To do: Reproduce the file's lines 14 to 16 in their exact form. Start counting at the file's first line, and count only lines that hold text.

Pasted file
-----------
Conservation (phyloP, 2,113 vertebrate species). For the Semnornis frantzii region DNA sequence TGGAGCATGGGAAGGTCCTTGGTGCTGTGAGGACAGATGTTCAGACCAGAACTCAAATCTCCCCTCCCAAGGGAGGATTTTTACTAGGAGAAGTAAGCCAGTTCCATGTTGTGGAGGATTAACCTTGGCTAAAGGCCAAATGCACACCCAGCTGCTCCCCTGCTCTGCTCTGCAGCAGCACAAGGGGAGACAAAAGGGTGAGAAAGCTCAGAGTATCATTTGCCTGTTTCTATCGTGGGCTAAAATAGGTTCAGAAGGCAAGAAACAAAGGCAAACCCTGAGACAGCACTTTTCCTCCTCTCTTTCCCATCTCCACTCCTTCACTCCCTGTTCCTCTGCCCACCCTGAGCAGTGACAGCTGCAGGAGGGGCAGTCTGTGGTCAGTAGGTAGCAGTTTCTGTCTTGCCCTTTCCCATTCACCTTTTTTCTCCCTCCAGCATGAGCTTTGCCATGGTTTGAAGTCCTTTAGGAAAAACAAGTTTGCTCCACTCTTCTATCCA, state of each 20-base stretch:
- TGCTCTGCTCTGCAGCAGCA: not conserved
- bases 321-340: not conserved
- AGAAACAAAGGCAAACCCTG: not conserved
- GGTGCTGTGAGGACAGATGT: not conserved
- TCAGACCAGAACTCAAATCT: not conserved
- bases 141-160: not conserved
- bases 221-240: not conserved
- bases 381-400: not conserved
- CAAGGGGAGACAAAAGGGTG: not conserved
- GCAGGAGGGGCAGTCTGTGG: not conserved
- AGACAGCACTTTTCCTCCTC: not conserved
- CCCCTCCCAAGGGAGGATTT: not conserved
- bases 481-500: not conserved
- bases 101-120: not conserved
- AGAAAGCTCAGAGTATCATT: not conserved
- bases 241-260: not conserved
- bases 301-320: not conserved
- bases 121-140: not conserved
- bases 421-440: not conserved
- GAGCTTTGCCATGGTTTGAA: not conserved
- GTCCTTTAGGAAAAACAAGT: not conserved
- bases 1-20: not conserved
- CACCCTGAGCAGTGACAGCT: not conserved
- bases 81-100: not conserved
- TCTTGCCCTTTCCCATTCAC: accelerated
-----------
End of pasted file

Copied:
- bases 481-500: not conserved
- bases 101-120: not conserved
- AGAAAGCTCAGAGTATCATT: not conserved